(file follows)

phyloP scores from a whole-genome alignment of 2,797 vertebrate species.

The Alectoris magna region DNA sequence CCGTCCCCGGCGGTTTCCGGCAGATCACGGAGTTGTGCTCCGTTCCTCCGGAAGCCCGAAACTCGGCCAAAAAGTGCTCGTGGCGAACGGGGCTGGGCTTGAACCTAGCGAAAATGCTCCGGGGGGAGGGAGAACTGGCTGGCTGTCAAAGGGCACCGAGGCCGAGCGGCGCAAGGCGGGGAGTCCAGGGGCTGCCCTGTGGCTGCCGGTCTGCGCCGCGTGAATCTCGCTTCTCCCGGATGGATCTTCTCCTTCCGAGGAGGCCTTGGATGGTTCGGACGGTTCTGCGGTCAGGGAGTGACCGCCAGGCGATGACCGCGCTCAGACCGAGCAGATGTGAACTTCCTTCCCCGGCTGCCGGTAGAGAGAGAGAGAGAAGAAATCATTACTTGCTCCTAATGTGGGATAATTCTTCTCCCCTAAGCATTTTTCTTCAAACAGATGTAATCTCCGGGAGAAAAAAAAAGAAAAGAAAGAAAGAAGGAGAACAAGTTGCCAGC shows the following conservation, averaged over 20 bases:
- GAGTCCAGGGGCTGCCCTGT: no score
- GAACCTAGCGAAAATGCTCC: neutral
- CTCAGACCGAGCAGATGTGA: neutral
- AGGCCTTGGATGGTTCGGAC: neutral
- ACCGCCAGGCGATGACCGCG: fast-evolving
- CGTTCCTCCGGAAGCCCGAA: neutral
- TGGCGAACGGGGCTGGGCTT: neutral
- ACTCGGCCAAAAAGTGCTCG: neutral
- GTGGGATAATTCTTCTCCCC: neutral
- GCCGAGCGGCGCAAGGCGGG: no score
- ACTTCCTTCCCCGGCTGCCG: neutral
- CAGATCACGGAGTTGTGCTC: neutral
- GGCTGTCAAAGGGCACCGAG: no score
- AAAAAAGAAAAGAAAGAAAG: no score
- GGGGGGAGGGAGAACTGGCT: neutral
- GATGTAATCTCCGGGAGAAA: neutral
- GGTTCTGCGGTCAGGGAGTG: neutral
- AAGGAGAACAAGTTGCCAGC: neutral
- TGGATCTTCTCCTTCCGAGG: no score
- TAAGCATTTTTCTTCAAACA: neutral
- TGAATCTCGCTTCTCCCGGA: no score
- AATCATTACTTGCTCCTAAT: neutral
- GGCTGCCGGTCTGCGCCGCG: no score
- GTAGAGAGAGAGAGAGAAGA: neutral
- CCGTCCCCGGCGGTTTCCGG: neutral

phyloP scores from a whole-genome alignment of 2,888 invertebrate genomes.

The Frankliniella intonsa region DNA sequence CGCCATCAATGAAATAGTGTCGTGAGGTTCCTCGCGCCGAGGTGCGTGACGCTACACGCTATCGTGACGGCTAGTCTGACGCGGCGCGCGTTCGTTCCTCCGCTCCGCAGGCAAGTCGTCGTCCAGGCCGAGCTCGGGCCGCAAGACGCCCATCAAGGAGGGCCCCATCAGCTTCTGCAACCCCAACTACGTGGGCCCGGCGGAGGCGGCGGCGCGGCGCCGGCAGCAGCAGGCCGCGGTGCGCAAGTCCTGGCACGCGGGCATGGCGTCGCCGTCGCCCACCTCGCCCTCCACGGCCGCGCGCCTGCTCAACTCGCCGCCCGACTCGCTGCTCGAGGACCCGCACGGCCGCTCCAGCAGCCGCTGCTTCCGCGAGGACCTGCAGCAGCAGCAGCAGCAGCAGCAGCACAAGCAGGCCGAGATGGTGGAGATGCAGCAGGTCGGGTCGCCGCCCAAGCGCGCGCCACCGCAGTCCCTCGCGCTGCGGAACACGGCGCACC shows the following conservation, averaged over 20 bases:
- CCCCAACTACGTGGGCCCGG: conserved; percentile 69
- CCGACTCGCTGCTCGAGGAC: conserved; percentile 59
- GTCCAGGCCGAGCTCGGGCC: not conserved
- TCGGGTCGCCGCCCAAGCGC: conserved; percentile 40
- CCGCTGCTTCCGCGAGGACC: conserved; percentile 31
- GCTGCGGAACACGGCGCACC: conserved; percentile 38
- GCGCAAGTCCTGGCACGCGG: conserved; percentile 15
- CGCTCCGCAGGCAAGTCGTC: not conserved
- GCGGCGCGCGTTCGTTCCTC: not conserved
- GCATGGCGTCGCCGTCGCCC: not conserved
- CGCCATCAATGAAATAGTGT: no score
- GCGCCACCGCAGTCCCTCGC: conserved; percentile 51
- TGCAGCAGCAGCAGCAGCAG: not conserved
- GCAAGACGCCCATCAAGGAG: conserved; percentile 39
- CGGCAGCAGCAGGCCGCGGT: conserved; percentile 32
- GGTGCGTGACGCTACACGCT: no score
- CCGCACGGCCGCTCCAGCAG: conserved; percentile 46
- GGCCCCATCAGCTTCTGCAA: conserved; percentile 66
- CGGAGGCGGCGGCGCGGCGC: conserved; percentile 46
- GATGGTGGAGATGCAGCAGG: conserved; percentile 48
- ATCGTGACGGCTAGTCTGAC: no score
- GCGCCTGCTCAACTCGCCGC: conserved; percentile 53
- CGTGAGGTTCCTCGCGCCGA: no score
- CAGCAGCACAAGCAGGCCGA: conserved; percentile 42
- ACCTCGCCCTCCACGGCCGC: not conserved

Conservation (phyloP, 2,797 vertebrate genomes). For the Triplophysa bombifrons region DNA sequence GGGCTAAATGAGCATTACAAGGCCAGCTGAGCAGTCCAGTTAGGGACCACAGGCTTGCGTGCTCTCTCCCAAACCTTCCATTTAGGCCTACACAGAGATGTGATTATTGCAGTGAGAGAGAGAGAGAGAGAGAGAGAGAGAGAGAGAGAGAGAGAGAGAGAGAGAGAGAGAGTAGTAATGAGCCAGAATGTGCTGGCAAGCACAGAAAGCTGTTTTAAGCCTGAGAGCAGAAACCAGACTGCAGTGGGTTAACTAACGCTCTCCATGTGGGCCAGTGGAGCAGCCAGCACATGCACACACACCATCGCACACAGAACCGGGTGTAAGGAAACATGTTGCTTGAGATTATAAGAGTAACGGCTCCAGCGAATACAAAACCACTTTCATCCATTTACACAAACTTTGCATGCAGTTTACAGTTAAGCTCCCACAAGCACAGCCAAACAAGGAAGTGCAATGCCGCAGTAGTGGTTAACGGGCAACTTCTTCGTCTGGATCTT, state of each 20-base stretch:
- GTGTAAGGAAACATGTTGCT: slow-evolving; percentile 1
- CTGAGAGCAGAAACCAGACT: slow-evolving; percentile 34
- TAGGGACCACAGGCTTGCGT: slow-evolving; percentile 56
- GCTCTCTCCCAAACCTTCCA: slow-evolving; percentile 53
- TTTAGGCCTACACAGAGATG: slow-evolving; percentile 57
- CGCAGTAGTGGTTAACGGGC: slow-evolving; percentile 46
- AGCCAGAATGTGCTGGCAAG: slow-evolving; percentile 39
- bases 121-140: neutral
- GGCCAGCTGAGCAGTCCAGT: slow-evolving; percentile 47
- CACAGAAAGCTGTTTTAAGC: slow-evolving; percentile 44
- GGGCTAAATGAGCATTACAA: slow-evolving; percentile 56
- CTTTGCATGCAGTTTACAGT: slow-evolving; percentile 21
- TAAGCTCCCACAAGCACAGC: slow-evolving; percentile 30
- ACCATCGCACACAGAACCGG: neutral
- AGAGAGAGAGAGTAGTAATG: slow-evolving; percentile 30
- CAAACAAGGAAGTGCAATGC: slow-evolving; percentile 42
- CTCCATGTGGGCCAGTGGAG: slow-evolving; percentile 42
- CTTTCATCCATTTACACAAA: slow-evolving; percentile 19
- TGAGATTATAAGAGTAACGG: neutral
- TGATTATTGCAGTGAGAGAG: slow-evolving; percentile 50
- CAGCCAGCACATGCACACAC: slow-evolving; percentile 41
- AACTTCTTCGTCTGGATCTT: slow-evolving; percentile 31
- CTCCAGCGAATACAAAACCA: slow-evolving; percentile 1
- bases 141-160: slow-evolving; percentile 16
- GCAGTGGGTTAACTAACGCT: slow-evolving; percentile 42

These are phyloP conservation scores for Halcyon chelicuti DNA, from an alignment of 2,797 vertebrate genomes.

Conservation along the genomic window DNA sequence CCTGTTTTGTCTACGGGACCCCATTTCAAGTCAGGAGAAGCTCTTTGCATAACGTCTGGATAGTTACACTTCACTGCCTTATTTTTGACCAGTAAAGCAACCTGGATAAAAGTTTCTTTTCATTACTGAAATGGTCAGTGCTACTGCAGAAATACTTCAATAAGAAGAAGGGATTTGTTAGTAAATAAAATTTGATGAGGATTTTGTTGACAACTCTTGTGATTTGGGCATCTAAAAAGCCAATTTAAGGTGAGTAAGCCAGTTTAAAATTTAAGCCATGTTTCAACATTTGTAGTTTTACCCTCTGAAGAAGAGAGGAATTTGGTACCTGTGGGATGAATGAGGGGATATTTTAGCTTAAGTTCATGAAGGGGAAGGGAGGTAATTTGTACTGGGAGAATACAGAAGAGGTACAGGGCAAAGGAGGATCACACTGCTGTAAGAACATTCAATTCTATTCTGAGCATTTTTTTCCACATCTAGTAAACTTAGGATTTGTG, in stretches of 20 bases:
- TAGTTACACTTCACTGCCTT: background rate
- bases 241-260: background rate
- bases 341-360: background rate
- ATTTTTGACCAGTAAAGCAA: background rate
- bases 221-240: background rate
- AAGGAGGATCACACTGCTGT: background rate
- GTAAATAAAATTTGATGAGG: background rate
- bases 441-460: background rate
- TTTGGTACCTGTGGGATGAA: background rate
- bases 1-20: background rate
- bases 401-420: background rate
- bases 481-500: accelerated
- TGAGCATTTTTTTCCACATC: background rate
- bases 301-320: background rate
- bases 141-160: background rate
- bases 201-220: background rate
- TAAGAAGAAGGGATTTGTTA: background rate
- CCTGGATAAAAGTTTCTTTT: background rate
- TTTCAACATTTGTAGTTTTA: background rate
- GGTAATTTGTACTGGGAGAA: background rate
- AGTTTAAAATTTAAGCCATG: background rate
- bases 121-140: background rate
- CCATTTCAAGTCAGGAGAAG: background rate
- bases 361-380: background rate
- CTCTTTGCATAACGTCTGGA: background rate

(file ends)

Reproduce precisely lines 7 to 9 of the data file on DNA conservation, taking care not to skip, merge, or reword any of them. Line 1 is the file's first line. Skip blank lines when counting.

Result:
- ACCGCCAGGCGATGACCGCG: fast-evolving
- CGTTCCTCCGGAAGCCCGAA: neutral
- TGGCGAACGGGGCTGGGCTT: neutral